The April 2 meeting was the first time that Doe and Investigator met. (Hr'g Tr. 58:6-7.) Lawyer testified that he retained Investigator on the day of this meeting. ( Id. 21:22-23.) Investigator testified that during the meeting, Lawyer told Doe that Investigator's retainer was $5, 000, and that Doe paid Investigator approximately $500 cash at that time. ( Id. 101:8-102:8.)
Approximately six weeks after Investigator began working on the Doe matter, Doe executed a contract, authorizing Investigator's company (of which she was the sole member) "to conduct a full investigation as follows;
Take witness statements and conduct background and criminal history inquiries. Analysis of previously compiled data. Prepare written reports for the Law Offices of [Lawyer]. Provide court testimony if required.
I [John Doe] have hereby retained the services of [Investigator's company] under the following terms and conditions....
(Gov't Ex. 7 at 1.) Those terms and conditions listed Investigator's retainer as $5, 000 and her hourly fee as $100. ( Id. ) John Doe and Investigator each executed this contract on May 13, 2011. ( Id. at 3.)
B. Investigator's Work on the Doe Case
After the April 2 meeting, Investigator began working on the Doe matter. (Hr'g Tr. 63:1-3.) Investigator's duties chiefly involved witness interviews. Lawyer testified that he told Investigator whom to interview, including a woman who came to the hotel the night of Decedent's death, another woman who was present, and the limousine driver who took Jane Roe away from the hotel after Decedent had collapsed. (Hr'g Tr. 45:16-46:4.) Investigator also testified that Lawyer, not John Doe, told investigator whom to interview. ( Id. 98:16-20.) Lawyer testified that Investigator never prepared written reports, memos, nor indeed any written documents for Lawyer. ( Id. 29:25-30:3, 34:23-25.) This conflicts with Investigator's testimony - that she provided Lawyer with written reports following each of her interviews. ( Id. 109:20-110:21.) However, Investigator did come to Lawyer's office in person to discuss the case. ( Id. 34:25-35:8, 60:18-20, 66:24-67:1, 97:10-14, 105:18-21.) Investigator "told [Lawyer] who she saw, what she did, how difficult it was to see a particular witness or how easy it was." ( Id. 35:2-3.)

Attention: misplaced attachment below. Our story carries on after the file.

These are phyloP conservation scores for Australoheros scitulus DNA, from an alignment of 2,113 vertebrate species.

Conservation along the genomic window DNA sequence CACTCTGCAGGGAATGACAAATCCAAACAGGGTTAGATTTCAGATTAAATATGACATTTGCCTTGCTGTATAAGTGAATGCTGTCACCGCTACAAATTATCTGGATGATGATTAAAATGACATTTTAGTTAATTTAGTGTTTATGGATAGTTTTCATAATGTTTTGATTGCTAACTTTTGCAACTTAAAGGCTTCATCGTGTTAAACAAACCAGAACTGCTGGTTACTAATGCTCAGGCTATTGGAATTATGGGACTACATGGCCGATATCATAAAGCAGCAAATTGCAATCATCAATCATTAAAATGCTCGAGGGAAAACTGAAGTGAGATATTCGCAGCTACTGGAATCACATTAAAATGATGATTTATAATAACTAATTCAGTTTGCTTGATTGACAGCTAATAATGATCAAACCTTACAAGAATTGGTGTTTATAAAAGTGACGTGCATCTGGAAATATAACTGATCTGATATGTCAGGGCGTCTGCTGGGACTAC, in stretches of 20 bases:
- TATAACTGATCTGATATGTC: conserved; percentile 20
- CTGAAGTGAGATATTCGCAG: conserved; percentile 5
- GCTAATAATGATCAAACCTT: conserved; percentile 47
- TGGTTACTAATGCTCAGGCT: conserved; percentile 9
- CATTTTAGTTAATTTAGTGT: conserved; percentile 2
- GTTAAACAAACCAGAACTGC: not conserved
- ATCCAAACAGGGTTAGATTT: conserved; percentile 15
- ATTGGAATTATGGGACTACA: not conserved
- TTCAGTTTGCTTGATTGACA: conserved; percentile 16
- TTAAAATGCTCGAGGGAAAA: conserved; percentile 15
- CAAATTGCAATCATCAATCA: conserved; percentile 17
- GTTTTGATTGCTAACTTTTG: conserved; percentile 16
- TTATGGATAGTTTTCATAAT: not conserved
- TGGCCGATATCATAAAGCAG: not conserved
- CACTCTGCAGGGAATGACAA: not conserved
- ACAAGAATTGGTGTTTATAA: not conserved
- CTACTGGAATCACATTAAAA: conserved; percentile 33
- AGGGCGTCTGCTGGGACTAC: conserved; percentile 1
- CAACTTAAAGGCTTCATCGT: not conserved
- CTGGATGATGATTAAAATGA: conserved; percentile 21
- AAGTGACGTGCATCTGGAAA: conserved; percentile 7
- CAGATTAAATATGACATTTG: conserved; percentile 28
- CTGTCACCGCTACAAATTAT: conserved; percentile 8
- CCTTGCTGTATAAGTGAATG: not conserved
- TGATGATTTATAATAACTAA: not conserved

Lawyer did not pay Investigator - apparently Lawyer's "normal practice." ( Id. 36:4, 64:13-18.) Rather, John Doe paid Investigator in cash. ( Id. 102:21-25.) Investigator's billing system was erratic at best. ( Id. 94:9-96:2.) Somehow, Investigator would make known to John Doe the amount he owed and they would meet in person for Doe to pay Investigator in cash. Often, these meetings took place in Doe's car as he drove the streets of Manhattan. ( Id. 103:3-15.) Sometimes, Investigator would contact John Doe's sister in order to secure payment from Doe. ( Id. 106:9-107:1.) All told, John Doe paid Investigator approximately $12, 000 for her work on the case. ( Id. 102:14-103:2.)
Investigator was also in a great deal of phone contact with both Doe and Lawyer. Between April and August 2011, Investigator's two phones reported 157 "contacts" with the cell phone registered to John Doe. ( Id. 321:6-10.) In 2011, Investigator's phones reflected 63 "contacts" with Lawyer. ( Id. 322:19-323:3.) Investigator's phones also reflected 41 "contacts" with a phone registered to Doe's sister. ( Id. 323:4-7.) "Contacts" encompasses both text messages and voice communications. ( Id. 319:16-21, 321:24-25.)